The Power Of A Good Book To Change Your Life

One thing I won’t be giving up for my minimalist lifestyle is my love of books. Unsurprisingly, in the months I’ve been labouring through my wretched manuscript, I’ve spent a lot of time thinking about the writing process and the impact that certain books have had my life. So I thought I’d share some of them with you.



I do feel the need to clarify first, however, that my desire to have my own book published isn’t just a narcissistic dream to become an uber successful writer, living in LA, directing the movies to my stories. When I first started to write, my motivation was to help other parents in our situation, to break the stigma about mental illness, and those are the things that still inspire me. They are why I myself read books – to learn something new.

In hindsight, I could have written another non-fiction account of what to expect from our experience – and I imagine it would have been a darn sight easier to get it published - but I wanted to create a fictionalised account of our experience because for me, personally, a good story resonates so much more. To be privy to the visceral feelings of a person’s experience, and to share in the humour that so often comes out of the adversities in life, has the power to change a mindset.

I missed reading during those years when the kids were younger and it was normal for me to fall asleep before my head touched the pillow.

Sadly, too many house moves, a shortage of space, the old man’s obsession with clutter, and our new minimalist lifestyle mean that we don’t own many books any more. It’s something I intend to change in the future, for several reasons: firstly, because the living rooms that truly inspire me on Pinterest are the those with metres of bookshelves, crammed full of wonderful writing experiences; secondly, Kindle is a poor imitation, and I miss book covers SO much – albeit that the screen version is much cheaper here in Australia; and thirdly, I’ve decided that books bring me so much pleasure (and so much pain for the author!), it is sacrilege to chuck them out.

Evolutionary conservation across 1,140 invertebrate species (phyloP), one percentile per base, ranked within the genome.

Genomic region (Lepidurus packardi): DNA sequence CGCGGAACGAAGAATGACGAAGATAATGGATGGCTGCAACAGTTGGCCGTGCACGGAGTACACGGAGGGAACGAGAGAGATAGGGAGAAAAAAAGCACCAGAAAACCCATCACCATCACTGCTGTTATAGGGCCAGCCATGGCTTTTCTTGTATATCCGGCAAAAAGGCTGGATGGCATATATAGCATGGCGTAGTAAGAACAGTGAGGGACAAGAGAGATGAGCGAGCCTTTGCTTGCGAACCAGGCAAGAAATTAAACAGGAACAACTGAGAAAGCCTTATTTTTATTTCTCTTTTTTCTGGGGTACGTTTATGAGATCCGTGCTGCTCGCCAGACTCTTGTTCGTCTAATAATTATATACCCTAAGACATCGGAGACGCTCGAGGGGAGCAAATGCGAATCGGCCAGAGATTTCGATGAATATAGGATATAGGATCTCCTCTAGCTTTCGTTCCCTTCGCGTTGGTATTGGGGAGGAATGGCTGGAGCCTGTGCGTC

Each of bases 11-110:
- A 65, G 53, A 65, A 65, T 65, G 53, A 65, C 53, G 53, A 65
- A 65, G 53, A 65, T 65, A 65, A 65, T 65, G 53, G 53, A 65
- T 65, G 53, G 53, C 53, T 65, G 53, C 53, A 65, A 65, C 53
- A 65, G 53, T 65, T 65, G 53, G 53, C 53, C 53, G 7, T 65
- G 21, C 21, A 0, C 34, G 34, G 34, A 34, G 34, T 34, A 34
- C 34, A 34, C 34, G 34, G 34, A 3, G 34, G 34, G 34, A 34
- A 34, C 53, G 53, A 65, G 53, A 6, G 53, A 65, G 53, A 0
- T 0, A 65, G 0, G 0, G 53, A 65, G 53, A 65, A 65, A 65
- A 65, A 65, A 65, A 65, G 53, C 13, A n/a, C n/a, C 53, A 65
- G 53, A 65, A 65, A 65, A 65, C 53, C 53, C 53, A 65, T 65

At this point in time, my partner's fate is less clear.

We have kept certain books that mean something to each of us, individually. He has a dog-eared copy of a guide to golf by Nick Faldo, as well as a copy of Sapiens – a recent read that he believes has changed his life, if not his ability to wipe down the bench tops. And I have a copy of Little Women – which gave me so much pleasure as a child for the simple reason that it was written by someone with the same name as me. Another is The Rosie Project, Graeme Simsion’s story of a neurodivergent mind that resonated with me so much it inspired me to write my own interpretation of the difficulties faced by kids with ADHD and the parents that raise them.

In fact, I loved the book so much, I sent him a fan-girl tweet about the book that made it onto the inside cover of the UK version.

Then there is Schindler’s Ark, a book that my partner recommended to me when we were first dating. The story was undoubtedly my awakening to the imbalances in the world and my earliest influence in my passionate fight against them. It was also kind of a freaky choice, because several years later when I was three months pregnant with NC, we found ourselves in New York – a very ill-thought-out decision during your first trimester when you are permanently tired and can’t drink in a city full of wonderful Irish bars – in a theatre, watching the movie.